October 15, 2019

The Reserve Bank will cut rates again and again, until we lift spending and push up prices

The Reserve Bank will cut rates again and again, until we lift spending and push up prices

The Reserve Bank cut interest rates on Tuesday because we aren’t spending or pushing up prices at anything like the rate it would like. And things are even worse than it might have realised.

As the board met in Martin Place in Sydney, in Canberra at 11.30 am the Bureau of Statistics released details of retail spending in April, one month beyond the March quarter figures the bank was using to make its decision.

They show the dollars spent in shops fell in April, slipping 0.1%, notwithstanding weakly growing prices and a more strongly growing population.

The March quarter figures the board was looking at were adjusted for prices. They show that the volume of goods and services bought, but not the amount paid for them, fell in seasonally adjusted terms during the March quarter.

Adjusted for population, the volume bought would have fallen further.

We’ll know more on Wednesday

The Bureau of Statistics will release population-adjusted figures as part of the national accounts on Wednesday.

The figures for the September quarter show that income and spending per person barely grew. The figures for the December quarter show income and spending per person fell.

A second fall in the March quarter will mean two in a row – what some people call a per capita recession.





Australian National Accounts


Even unadjusted for population, economic growth is dismal.

During the September and December quarters the economy grew just 0.3% and 0.2% – an annualised rate of just 1%.

That’s well short of the 2.75% the treasury believes we are capable of, and the lower than normal 2.25% it has forecast for the year to June.





Australian National Accounts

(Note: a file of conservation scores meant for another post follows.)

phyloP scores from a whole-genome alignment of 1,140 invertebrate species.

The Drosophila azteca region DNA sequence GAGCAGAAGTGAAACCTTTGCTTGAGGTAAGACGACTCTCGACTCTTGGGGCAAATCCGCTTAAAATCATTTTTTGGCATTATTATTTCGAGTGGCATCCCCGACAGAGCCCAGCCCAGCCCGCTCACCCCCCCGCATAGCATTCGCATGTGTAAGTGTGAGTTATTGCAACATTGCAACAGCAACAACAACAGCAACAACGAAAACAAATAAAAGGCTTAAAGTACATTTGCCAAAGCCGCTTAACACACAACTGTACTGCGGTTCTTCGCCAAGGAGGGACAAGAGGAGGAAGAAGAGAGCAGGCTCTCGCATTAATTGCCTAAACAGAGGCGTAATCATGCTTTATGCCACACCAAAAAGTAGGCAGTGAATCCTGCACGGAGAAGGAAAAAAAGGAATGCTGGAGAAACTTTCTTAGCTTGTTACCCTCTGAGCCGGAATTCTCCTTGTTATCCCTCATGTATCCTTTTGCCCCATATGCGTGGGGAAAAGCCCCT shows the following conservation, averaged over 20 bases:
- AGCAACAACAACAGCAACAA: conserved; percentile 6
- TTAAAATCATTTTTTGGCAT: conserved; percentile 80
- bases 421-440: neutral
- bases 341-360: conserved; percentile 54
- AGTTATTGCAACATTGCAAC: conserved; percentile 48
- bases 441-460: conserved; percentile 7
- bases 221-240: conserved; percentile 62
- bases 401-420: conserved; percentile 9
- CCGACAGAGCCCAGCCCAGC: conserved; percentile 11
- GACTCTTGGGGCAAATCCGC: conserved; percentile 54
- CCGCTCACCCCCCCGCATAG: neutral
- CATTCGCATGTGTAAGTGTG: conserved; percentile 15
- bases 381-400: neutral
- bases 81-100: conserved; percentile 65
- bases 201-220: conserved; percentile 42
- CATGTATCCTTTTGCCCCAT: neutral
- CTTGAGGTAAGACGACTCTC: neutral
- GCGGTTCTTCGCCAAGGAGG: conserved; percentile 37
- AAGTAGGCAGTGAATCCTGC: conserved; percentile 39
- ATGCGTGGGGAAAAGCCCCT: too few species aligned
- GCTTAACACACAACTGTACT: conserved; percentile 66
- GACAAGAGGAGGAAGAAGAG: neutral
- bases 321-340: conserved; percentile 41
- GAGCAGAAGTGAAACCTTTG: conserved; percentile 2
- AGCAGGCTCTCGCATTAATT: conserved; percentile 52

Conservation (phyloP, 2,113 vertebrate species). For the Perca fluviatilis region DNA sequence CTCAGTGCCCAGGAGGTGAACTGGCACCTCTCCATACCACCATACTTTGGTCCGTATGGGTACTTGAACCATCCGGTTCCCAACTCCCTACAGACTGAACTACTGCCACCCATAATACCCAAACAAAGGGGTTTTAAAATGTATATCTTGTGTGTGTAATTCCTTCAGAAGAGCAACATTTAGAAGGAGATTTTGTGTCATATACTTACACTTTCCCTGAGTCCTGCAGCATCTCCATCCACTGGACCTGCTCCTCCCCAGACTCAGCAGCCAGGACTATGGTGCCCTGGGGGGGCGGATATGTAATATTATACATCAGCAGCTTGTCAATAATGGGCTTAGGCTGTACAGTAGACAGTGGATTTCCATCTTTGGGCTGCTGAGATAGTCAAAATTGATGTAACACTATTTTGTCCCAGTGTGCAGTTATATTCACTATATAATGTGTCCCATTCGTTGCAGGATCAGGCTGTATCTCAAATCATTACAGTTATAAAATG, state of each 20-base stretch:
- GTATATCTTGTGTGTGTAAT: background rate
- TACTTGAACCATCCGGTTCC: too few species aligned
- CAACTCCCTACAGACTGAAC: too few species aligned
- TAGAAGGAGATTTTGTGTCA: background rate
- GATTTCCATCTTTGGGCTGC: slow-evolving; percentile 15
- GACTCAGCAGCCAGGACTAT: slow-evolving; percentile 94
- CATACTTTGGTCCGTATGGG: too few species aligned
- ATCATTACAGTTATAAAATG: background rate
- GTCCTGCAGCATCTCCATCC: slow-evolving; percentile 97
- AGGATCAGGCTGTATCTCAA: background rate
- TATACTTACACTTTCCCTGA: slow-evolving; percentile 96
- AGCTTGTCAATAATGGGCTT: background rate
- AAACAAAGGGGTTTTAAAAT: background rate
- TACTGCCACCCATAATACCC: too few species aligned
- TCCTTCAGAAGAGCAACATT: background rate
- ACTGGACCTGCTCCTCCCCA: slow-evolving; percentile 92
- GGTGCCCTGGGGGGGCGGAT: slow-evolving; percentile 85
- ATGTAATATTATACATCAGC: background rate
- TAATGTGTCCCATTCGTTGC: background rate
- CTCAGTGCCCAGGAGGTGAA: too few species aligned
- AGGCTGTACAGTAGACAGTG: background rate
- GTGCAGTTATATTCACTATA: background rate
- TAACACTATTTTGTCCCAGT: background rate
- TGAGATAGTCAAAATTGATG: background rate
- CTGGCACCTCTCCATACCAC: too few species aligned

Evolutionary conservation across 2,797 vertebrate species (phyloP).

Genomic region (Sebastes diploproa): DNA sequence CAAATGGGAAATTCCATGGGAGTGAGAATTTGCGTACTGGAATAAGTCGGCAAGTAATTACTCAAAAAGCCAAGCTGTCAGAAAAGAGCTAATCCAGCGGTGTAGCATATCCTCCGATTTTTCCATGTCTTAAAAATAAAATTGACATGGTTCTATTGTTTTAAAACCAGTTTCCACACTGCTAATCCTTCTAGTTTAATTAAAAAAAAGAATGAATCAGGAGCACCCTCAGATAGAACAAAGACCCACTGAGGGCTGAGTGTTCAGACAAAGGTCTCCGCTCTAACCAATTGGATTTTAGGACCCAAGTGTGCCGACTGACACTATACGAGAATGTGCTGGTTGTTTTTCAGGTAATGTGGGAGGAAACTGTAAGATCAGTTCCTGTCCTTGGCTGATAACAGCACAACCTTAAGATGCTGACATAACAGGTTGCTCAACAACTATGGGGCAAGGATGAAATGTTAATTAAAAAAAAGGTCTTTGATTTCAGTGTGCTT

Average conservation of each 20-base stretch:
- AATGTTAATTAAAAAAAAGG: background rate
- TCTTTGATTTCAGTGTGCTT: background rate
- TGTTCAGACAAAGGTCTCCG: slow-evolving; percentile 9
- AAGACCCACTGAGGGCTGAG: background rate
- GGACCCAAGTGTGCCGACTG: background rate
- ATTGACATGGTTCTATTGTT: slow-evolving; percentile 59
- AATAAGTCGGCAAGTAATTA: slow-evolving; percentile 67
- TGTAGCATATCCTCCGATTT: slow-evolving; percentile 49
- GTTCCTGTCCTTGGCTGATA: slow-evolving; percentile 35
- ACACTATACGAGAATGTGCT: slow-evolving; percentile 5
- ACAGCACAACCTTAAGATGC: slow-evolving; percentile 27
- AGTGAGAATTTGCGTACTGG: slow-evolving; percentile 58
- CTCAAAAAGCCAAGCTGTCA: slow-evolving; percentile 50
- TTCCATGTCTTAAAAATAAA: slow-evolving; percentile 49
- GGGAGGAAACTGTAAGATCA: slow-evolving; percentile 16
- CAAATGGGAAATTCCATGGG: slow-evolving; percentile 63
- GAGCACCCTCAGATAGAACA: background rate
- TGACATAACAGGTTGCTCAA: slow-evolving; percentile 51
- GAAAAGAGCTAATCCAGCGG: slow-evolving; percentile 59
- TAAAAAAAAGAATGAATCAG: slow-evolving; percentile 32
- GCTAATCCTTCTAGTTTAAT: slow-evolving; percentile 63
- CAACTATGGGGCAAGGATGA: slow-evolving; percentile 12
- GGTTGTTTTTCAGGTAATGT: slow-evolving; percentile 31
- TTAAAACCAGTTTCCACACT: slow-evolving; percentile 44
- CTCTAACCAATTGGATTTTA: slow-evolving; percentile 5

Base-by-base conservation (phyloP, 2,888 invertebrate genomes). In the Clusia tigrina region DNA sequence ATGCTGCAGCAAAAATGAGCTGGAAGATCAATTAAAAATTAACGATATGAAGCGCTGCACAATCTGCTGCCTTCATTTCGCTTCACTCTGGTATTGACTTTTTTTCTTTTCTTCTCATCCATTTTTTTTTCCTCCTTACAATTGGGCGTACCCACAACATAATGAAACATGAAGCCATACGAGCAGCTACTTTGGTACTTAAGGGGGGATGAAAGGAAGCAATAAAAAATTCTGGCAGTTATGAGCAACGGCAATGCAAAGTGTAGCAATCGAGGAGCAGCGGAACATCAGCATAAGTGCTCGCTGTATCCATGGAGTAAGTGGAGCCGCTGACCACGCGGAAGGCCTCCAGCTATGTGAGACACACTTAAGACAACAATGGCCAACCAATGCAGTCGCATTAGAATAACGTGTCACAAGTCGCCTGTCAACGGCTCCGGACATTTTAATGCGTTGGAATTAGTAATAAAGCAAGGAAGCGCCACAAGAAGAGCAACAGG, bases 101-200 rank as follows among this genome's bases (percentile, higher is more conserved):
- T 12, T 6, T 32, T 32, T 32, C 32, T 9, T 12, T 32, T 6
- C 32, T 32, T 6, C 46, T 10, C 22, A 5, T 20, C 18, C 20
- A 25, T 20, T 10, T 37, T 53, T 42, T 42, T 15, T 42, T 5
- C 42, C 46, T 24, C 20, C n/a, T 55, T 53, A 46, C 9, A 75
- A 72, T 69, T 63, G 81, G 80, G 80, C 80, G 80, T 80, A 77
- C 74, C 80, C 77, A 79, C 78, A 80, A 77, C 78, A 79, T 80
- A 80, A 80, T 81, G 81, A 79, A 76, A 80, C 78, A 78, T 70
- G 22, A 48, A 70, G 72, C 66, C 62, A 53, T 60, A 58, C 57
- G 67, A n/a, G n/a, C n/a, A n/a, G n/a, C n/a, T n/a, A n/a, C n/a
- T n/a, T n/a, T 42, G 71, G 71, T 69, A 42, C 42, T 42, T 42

We’ve been doing it by ourselves. As Reserve Bank Governor Philip Lowe said in announcing the rates decision on Tuesday:

The main domestic uncertainty continues to be the outlook for household consumption, which is being affected by a protracted period of low income growth and declining housing prices.

The bank wants both inflation and employment higher, and it wants us to spend more in order to do it. Lower rates should help, although not for everybody. This cut will free up an extra A$60 a month for a typical mortgage holder. One more cut will free up a total of $120.

It’s not much, and there’s doubt about whether it would do much, but interest rates are about the only tool the Reserve Bank has.

It is required by its agreement with the government to aim for an inflation rate of between 2% and 3%, “on average, over time”.



Treasurer and Reserve Bank Governor, Statement on the Conduct of Monetary Policy, September 19, 2016.
Reserve Bank of Australia

It is also required to aim for full employment.

It says while employment growth has been strong, of late there have been “little further inroads into the spare capacity in the labour market”.

The underemployment rate suggests it is possible for employers to more fully employ more people, if necessary paying higher wages in order to do it – if only employers were confident enough.